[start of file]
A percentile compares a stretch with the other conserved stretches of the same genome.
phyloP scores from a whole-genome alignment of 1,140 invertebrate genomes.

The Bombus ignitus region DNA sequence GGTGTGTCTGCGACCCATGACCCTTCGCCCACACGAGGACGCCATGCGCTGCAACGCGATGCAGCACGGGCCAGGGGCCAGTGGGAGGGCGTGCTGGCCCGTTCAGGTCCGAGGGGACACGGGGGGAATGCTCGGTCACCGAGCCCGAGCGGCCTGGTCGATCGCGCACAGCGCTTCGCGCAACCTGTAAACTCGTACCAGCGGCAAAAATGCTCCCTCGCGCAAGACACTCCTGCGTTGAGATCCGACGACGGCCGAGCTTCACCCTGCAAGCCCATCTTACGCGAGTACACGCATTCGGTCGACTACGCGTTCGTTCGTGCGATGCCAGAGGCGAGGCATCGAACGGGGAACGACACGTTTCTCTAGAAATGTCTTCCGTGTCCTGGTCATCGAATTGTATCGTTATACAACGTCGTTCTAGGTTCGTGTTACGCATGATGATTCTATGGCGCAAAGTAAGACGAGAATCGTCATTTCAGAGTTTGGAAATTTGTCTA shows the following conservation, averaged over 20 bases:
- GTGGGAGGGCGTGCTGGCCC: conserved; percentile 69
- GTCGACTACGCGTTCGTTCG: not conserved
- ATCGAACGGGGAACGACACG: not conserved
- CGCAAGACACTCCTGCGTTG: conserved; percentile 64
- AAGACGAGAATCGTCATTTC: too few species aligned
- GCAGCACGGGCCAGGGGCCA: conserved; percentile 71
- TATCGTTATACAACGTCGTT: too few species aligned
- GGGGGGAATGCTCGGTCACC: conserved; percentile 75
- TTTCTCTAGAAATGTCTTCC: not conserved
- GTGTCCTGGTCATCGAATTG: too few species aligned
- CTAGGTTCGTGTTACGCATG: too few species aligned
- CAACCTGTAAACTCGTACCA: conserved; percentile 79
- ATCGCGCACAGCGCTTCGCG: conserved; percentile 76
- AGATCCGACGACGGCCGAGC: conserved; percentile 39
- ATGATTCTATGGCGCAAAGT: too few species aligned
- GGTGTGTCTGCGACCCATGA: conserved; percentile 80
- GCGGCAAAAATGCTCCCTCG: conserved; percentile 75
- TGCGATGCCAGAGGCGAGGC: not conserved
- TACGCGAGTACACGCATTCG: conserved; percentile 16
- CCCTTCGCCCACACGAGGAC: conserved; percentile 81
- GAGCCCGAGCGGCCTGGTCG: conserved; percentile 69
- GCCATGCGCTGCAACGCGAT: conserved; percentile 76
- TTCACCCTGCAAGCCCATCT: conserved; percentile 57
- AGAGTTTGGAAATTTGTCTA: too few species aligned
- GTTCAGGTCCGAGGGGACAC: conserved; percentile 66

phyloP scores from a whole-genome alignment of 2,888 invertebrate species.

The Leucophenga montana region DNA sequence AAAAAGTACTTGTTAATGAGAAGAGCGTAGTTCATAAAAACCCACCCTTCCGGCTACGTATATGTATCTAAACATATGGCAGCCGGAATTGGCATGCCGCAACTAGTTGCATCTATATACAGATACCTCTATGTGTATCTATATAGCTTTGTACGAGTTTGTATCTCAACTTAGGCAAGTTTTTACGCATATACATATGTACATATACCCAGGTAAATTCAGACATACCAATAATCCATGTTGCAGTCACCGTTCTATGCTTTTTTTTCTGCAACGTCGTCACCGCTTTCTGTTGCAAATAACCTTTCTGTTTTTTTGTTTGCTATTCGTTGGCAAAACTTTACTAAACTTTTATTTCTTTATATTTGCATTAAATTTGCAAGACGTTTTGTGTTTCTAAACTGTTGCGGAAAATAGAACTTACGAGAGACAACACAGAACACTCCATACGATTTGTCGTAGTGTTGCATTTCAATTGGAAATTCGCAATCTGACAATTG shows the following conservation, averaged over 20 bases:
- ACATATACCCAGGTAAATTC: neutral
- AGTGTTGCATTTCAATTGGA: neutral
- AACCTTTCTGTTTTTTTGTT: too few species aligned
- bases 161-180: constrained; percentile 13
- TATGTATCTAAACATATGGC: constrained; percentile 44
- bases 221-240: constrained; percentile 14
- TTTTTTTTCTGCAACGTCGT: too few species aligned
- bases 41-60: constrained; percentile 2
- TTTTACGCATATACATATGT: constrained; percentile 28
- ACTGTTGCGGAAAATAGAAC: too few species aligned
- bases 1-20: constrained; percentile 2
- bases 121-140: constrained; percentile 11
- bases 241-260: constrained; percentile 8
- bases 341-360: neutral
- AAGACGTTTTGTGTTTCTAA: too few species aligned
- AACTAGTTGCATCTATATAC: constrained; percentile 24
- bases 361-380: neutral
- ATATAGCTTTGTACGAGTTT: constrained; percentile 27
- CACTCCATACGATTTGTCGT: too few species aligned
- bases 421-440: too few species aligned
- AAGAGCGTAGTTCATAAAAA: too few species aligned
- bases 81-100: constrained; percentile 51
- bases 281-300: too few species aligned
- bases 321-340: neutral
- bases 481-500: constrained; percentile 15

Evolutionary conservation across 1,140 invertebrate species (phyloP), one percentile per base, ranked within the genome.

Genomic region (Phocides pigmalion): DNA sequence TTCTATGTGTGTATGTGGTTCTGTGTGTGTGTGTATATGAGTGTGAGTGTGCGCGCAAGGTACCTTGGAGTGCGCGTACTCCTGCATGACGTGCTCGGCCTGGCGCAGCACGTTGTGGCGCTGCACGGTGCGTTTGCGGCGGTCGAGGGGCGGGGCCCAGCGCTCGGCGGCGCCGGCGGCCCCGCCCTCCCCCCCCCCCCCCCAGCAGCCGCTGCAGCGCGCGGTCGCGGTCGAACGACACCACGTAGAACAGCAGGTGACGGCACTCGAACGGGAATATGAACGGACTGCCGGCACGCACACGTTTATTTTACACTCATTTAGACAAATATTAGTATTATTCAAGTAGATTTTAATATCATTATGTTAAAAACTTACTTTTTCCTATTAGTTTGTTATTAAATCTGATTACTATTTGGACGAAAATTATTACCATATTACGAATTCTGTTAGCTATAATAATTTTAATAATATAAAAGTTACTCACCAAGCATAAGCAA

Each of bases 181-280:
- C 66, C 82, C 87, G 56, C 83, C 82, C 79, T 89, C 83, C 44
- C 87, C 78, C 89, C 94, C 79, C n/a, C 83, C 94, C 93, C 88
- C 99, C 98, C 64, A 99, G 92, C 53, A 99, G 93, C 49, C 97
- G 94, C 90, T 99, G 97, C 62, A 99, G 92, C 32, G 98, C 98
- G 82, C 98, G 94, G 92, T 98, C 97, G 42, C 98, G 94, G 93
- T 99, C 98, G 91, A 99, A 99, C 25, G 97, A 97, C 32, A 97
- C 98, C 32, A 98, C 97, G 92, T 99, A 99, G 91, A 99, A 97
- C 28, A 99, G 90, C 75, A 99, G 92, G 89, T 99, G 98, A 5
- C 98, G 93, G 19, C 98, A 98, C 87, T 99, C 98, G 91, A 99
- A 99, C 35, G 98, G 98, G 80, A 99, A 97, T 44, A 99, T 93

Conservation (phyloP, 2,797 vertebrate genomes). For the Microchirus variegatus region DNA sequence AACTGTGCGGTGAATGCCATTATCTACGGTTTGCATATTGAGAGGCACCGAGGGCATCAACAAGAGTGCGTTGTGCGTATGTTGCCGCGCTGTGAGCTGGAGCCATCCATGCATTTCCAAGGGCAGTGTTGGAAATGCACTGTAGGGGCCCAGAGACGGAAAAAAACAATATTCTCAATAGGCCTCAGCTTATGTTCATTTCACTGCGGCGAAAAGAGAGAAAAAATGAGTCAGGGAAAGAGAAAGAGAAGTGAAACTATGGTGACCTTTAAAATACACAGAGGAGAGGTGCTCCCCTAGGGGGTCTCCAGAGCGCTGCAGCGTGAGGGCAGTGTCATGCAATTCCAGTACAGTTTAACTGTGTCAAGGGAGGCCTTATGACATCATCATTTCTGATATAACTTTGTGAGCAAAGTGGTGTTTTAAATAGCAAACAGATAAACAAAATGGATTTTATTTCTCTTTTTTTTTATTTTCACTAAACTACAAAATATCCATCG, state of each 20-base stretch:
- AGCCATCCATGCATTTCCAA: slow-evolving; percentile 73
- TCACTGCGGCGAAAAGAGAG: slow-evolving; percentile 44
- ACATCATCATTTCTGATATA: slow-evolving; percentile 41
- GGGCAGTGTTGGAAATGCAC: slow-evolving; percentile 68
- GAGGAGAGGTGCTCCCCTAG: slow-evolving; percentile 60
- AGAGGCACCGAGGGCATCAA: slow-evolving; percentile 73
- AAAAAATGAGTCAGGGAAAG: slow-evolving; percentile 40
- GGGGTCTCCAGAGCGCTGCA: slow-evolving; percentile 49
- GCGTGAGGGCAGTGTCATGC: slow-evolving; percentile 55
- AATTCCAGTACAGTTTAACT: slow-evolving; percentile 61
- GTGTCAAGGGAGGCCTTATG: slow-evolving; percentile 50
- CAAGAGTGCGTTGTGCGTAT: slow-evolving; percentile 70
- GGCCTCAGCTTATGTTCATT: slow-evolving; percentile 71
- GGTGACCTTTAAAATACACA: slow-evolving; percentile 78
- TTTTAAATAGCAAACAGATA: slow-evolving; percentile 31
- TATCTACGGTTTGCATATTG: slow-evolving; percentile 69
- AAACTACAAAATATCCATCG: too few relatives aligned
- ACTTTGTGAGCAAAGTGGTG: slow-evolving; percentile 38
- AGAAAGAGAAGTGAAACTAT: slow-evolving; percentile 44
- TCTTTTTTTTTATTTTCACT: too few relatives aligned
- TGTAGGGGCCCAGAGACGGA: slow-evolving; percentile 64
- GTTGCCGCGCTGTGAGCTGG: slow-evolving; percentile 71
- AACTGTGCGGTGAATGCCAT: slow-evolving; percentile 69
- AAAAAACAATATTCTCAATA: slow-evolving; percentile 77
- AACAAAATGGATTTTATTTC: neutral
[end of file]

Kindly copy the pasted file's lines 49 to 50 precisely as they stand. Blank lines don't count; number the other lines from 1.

- CACTCCATACGATTTGTCGT: too few species aligned
- bases 421-440: too few species aligned